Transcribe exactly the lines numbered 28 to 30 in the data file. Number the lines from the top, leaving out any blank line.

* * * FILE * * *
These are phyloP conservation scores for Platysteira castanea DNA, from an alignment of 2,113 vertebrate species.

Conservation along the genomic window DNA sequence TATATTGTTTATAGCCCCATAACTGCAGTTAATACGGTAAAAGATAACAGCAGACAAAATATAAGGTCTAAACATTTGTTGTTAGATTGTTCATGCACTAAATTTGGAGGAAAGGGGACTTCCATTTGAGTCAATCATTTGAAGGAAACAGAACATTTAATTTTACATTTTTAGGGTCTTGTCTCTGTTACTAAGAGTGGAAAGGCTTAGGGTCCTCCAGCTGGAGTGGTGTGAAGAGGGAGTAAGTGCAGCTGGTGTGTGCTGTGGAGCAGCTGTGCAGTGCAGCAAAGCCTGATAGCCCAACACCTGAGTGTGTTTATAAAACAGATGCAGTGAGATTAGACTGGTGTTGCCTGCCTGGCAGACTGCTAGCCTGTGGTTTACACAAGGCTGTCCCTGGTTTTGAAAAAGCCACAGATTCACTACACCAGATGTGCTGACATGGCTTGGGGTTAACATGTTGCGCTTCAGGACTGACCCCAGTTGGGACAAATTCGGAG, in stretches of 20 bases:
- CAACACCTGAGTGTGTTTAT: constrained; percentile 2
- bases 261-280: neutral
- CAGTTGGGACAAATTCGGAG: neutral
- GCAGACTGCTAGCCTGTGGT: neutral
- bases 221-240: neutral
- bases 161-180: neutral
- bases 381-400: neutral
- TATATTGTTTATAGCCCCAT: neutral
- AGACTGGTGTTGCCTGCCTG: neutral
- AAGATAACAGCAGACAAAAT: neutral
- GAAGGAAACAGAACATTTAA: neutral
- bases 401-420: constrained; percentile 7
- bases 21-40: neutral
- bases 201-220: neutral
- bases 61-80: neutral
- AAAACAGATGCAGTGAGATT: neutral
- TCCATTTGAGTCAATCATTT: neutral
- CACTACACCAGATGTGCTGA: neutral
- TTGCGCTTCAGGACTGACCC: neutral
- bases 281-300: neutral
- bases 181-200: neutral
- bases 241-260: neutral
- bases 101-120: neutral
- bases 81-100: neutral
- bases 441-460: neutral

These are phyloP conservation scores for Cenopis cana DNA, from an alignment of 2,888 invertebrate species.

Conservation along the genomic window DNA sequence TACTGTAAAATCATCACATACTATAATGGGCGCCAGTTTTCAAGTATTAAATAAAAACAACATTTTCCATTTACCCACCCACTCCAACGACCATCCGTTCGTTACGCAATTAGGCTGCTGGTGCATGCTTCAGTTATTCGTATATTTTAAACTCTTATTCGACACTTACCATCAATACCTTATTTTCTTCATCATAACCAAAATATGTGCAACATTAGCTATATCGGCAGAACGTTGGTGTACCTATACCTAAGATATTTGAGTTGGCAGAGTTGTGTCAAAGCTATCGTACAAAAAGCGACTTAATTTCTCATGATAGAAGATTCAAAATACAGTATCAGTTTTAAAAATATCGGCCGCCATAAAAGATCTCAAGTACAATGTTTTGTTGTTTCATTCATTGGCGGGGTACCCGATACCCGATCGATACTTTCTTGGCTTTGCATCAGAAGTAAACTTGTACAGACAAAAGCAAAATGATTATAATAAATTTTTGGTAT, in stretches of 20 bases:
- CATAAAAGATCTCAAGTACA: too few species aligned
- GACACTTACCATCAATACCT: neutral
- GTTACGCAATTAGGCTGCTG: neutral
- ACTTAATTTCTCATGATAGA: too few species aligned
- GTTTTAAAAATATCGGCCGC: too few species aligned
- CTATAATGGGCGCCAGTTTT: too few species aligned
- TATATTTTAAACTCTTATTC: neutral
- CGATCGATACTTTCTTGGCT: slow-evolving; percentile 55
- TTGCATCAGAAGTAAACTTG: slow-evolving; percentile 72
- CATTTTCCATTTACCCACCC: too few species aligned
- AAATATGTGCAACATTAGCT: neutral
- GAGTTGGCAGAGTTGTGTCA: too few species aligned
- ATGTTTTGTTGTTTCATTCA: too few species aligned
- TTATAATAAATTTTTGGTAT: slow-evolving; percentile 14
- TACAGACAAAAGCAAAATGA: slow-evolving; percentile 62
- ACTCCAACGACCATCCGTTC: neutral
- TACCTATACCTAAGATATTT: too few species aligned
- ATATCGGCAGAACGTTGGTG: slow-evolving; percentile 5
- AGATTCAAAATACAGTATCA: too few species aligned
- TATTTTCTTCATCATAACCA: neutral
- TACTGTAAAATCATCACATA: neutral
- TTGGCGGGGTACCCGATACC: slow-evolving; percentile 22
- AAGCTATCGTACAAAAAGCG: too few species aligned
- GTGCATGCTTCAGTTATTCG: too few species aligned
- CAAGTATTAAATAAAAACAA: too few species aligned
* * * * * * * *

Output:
These are phyloP conservation scores for Cenopis cana DNA, from an alignment of 2,888 invertebrate species.

Conservation along the genomic window DNA sequence TACTGTAAAATCATCACATACTATAATGGGCGCCAGTTTTCAAGTATTAAATAAAAACAACATTTTCCATTTACCCACCCACTCCAACGACCATCCGTTCGTTACGCAATTAGGCTGCTGGTGCATGCTTCAGTTATTCGTATATTTTAAACTCTTATTCGACACTTACCATCAATACCTTATTTTCTTCATCATAACCAAAATATGTGCAACATTAGCTATATCGGCAGAACGTTGGTGTACCTATACCTAAGATATTTGAGTTGGCAGAGTTGTGTCAAAGCTATCGTACAAAAAGCGACTTAATTTCTCATGATAGAAGATTCAAAATACAGTATCAGTTTTAAAAATATCGGCCGCCATAAAAGATCTCAAGTACAATGTTTTGTTGTTTCATTCATTGGCGGGGTACCCGATACCCGATCGATACTTTCTTGGCTTTGCATCAGAAGTAAACTTGTACAGACAAAAGCAAAATGATTATAATAAATTTTTGGTAT, in stretches of 20 bases:
- CATAAAAGATCTCAAGTACA: too few species aligned